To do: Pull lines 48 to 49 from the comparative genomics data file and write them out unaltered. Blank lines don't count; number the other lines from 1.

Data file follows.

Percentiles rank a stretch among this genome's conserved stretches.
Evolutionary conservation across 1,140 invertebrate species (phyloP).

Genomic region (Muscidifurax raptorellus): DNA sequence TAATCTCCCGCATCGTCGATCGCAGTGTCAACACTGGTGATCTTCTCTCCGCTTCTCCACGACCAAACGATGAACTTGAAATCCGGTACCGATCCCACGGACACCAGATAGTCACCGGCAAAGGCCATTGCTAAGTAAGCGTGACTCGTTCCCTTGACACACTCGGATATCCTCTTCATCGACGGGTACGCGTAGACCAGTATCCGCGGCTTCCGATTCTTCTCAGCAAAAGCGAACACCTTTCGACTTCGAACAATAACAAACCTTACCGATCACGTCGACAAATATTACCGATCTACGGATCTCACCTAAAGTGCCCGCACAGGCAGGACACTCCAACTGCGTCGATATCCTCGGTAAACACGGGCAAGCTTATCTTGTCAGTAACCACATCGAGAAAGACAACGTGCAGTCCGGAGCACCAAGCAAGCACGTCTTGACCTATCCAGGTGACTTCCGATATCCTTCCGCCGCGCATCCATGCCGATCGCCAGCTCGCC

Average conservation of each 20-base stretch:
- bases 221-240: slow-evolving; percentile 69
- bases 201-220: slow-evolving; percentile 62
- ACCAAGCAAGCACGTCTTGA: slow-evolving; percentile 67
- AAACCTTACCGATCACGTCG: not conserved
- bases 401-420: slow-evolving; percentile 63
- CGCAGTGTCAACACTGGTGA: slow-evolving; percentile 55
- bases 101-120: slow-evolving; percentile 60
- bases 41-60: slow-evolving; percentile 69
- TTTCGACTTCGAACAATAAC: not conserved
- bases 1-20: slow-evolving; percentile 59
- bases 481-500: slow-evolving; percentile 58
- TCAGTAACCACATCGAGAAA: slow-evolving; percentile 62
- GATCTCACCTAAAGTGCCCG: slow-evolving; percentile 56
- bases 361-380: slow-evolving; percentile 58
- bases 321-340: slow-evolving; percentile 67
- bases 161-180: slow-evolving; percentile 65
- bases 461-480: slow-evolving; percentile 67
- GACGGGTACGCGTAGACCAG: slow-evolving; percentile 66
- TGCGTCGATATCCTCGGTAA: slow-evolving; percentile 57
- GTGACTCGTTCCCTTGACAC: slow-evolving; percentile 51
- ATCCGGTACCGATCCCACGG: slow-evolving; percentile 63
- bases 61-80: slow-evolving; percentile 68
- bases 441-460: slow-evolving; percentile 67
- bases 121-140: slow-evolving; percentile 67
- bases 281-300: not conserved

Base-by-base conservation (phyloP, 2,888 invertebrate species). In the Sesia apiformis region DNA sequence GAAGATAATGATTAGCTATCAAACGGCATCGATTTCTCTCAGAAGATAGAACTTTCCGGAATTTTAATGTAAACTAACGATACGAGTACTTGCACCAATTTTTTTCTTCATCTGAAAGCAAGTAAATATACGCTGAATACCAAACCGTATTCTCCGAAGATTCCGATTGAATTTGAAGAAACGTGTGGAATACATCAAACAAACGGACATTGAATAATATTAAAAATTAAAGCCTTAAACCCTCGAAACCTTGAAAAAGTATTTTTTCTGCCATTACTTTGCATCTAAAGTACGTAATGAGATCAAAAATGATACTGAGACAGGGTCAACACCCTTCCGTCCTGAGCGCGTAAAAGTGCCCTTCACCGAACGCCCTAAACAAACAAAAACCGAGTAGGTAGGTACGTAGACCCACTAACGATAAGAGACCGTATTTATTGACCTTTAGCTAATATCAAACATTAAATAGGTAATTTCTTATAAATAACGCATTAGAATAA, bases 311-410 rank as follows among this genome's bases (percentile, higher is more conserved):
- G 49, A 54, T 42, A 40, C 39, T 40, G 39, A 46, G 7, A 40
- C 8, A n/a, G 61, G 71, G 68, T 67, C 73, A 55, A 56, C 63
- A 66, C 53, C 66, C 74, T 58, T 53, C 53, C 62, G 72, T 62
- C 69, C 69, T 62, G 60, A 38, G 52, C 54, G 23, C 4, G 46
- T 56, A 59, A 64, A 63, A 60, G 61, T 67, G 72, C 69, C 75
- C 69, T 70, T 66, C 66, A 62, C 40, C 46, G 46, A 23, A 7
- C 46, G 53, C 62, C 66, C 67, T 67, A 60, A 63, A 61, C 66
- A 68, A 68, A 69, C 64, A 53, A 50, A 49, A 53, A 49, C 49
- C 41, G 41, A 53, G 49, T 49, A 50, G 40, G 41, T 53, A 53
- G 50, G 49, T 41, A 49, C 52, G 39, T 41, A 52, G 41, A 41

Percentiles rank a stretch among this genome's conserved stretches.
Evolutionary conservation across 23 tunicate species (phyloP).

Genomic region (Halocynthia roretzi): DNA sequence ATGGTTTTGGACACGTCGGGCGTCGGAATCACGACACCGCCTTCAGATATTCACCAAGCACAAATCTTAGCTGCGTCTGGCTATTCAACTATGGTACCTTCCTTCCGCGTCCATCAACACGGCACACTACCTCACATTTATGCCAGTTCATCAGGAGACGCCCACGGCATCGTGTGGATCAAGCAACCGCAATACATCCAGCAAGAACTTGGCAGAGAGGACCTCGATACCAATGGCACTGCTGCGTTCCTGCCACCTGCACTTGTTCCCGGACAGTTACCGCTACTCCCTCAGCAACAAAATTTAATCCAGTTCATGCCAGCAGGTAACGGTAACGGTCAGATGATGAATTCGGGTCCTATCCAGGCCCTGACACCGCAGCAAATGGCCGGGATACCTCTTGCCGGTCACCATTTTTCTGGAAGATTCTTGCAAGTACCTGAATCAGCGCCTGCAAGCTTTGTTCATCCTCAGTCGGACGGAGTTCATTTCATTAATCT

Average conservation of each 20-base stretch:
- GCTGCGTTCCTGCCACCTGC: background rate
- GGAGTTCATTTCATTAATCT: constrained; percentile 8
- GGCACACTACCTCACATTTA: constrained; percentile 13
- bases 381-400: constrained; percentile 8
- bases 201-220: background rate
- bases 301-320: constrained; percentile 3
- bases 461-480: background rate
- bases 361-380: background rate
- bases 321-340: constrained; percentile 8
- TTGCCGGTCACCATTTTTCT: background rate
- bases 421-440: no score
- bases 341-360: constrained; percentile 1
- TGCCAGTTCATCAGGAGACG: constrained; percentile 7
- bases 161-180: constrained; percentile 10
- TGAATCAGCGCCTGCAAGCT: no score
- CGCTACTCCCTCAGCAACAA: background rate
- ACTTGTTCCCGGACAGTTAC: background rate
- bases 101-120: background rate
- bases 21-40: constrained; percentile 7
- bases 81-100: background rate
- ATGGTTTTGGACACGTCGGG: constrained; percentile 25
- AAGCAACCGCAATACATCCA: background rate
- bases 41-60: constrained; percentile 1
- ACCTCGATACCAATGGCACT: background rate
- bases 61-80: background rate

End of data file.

- bases 381-400: constrained; percentile 8
- bases 201-220: background rate